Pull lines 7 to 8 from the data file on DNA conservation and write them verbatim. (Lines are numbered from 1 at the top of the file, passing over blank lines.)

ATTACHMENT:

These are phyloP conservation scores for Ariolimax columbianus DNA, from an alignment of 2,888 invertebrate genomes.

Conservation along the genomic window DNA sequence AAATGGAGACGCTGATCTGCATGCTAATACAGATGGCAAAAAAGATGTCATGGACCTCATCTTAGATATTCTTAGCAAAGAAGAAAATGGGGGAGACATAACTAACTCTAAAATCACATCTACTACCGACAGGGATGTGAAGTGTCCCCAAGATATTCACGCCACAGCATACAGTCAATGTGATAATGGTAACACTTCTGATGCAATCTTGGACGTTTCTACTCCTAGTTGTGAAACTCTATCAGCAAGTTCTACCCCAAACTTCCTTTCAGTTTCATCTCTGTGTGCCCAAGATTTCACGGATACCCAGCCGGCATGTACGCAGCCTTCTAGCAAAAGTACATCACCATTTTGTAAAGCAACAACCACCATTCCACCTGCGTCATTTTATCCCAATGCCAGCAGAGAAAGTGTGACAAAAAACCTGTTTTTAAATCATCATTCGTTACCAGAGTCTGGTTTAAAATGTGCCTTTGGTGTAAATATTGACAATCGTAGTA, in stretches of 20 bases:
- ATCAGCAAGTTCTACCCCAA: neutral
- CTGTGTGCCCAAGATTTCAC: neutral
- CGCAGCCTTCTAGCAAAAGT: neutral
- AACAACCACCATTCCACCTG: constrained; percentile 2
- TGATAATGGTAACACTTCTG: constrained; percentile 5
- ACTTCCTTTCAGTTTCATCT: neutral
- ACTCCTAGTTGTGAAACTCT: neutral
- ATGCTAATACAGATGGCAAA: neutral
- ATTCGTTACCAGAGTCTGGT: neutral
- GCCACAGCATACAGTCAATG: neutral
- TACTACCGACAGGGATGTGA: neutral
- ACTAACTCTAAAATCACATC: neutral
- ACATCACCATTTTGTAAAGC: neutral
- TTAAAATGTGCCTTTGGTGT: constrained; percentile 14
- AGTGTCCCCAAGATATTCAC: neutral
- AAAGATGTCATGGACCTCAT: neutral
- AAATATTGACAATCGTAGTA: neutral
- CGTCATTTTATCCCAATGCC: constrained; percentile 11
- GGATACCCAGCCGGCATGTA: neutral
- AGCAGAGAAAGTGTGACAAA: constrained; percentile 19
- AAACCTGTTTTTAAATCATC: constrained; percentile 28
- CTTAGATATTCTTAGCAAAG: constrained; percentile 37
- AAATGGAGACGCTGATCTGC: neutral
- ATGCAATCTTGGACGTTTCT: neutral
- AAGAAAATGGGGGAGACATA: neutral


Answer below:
- TGATAATGGTAACACTTCTG: constrained; percentile 5
- ACTTCCTTTCAGTTTCATCT: neutral